More fallout from George W. Bush's disastrous presidency
I'm listening to GOP vote stealer Ben Ginsburg go on and on blaming President Obama for this possible H-Bomb test in North Korea. Apparently, the Republicans forget that it was their macho hero George W. Bush who sat idly by and let North Korea get the bomb:
On Oct. 4, 2002, officials from the U.S. State Department flew to Pyongyang, the capital of North Korea, and confronted Kim Jong-il's foreign ministry with evidence that Kim had acquired centrifuges for processing highly enriched uranium, which could be used for building nuclear weapons. To the Americans' surprise, the North Koreans conceded. It was an unsettling revelation, coming just as the Bush administration was gearing up for a confrontation with Iraq. This new threat wasn't imminent; processing uranium is a tedious task; Kim Jong-il was almost certainly years away from grinding enough of the stuff to make an atomic bomb.
But the North Koreans had another route to nuclear weapons--a stash of radioactive fuel rods, taken a decade earlier from its nuclear power plant in Yongbyon. These rods could be processed into plutonium--and, from that, into A-bombs--not in years but in months. Thanks to an agreement brokered by the Clinton administration, the rods were locked in a storage facility under the monitoring of international weapons-inspectors. Common sense dictated that--whatever it did about the centrifuges--the Bush administration should do everything possible to keep the fuel rods locked up.
Unfortunately, common sense was in short supply. After a few shrill diplomatic exchanges over the uranium, Pyongyang upped the ante. The North Koreans expelled the international inspectors, broke the locks on the fuel rods, loaded them onto a truck, and drove them to a nearby reprocessing facility, to be converted into bomb-grade plutonium. The White House stood by and did nothing. Why did George W. Bush--his foreign policy avowedly devoted to stopping "rogue regimes" from acquiring weapons of mass destruction--allow one of the world's most dangerous regimes to acquire the makings of the deadliest WMDs? Given the current mayhem and bloodshed in Iraq, it's hard to imagine a decision more ill-conceived than invading that country unilaterally without a plan for the "post-war" era. But the Bush administration's inept diplomacy toward North Korea might well have graver consequences. President Bush made the case for war in Iraq on the premise that Saddam Hussein might soon have nuclear weapons--which turned out not to be true. Kim Jong-il may have nuclear weapons now; he certainly has enough plutonium to build some, and the reactors to breed more.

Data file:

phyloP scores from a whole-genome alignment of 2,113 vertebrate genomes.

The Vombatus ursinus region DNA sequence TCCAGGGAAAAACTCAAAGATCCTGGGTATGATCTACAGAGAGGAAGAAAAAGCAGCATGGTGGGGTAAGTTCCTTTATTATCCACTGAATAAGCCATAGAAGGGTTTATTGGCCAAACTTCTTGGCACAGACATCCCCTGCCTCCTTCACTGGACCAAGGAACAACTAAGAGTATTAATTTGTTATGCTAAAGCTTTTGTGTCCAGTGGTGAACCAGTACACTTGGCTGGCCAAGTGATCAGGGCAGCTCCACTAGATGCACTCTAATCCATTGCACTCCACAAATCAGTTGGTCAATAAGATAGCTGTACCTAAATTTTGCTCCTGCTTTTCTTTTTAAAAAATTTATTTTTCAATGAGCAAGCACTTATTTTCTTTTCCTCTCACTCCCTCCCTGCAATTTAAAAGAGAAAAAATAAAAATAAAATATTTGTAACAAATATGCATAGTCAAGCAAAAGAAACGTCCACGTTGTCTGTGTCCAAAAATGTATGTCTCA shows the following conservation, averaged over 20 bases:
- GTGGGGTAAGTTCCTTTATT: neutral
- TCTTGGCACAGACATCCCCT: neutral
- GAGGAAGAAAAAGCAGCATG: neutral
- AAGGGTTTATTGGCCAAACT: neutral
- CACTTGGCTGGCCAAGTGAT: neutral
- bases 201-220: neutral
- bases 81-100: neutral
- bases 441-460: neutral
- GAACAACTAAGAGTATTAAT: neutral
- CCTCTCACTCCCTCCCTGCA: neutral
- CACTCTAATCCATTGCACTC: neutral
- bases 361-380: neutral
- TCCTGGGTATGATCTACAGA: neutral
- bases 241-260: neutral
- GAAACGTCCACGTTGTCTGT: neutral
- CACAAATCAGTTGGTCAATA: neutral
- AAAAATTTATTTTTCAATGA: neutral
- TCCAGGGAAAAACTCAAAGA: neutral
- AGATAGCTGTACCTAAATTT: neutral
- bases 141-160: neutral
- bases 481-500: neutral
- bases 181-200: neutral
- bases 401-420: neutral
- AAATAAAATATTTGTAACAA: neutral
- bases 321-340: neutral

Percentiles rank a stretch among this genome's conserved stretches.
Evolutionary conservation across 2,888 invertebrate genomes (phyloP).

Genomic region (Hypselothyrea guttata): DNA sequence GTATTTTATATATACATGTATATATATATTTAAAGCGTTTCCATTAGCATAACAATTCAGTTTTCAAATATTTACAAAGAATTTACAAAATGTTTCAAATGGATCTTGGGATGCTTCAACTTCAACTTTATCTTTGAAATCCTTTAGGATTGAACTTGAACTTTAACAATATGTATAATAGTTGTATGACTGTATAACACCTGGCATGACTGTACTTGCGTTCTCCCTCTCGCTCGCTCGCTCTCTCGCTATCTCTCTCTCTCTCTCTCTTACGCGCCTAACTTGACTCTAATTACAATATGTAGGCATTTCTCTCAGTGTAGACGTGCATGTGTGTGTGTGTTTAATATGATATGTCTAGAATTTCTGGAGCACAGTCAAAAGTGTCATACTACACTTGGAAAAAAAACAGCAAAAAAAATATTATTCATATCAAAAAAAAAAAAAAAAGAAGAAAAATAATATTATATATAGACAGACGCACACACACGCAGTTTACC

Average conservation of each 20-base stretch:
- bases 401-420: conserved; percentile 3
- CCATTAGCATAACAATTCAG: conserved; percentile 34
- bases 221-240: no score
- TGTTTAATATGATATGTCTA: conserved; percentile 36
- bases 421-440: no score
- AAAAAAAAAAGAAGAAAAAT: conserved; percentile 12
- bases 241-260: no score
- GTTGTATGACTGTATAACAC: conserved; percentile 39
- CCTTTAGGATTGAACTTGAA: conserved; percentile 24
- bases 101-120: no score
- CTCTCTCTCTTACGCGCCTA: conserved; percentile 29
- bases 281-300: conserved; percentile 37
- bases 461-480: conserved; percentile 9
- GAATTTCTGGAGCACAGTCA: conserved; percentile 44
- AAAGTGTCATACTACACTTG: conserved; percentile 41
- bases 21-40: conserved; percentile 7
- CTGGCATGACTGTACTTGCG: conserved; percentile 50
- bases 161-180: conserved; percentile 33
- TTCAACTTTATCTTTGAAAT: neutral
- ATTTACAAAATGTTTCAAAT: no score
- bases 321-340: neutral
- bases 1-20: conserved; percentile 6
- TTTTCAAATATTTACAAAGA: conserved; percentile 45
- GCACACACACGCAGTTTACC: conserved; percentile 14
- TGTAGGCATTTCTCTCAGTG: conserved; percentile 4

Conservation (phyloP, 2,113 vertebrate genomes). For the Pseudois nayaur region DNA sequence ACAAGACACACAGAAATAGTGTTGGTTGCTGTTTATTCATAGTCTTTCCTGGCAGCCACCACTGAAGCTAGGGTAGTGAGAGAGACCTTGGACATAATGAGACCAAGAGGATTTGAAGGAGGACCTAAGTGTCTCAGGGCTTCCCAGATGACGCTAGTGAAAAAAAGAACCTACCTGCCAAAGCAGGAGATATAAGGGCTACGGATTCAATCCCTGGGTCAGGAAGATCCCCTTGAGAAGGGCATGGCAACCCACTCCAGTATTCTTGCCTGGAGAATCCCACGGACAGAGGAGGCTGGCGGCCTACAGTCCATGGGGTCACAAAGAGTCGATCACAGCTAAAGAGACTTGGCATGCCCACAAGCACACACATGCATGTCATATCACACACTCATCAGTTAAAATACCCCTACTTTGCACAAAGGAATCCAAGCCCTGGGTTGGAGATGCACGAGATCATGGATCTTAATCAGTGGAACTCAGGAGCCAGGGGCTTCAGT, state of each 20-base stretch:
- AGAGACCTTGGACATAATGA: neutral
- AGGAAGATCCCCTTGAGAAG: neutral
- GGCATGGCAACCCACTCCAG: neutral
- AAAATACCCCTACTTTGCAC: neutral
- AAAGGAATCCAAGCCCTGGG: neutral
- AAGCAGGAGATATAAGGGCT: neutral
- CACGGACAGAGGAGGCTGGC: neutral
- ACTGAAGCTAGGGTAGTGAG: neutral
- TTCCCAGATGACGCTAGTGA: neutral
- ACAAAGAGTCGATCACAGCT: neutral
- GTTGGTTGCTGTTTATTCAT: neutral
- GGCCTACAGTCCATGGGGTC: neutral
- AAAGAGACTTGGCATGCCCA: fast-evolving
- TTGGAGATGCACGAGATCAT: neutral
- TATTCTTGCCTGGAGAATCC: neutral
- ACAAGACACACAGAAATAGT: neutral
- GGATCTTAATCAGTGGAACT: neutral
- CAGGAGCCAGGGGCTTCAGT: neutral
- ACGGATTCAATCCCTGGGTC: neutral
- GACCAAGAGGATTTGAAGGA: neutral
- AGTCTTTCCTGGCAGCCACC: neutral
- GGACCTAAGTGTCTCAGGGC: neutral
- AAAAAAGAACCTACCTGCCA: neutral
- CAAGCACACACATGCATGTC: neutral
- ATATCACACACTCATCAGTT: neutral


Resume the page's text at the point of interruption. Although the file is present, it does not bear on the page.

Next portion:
Yet Bush has neither threatened war nor pursued diplomacy. He has recently, and halfheartedly, agreed to hold talks; the next round is set for June. But any deal that the United States might cut now to dismantle North Korea's nuclear-weapons program will be harder and costlier than a deal that Bush could have cut 18 months ago, when he first had the chance, before Kim Jong-il got his hands on bomb-grade material and the leverage that goes with it.
The pattern of decision making that led to this debacle--as described to me in recent interviews with key former administration officials who participated in the events--will sound familiar to anyone who has watched Bush and his cabinet in action. It is a pattern of wishful thinking, blinding moral outrage, willful ignorance of foreign cultures, a naive faith in American triumphalism, a contempt for the messy compromises of diplomacy, and a knee-jerk refusal to do anything the way the Clinton administration did it.
And every single one of the Republicans who are running today would be even worse.
Read on. There's more to the story. Once Bush let this happen with no response there wasn't a whole lot anyone could do. But don't look to the political media to explain this properly to the people. If they go on as they have this morning it will be non-stop GOP blaming of Obama and Clinton. They don't seem to remember any of this very recent history.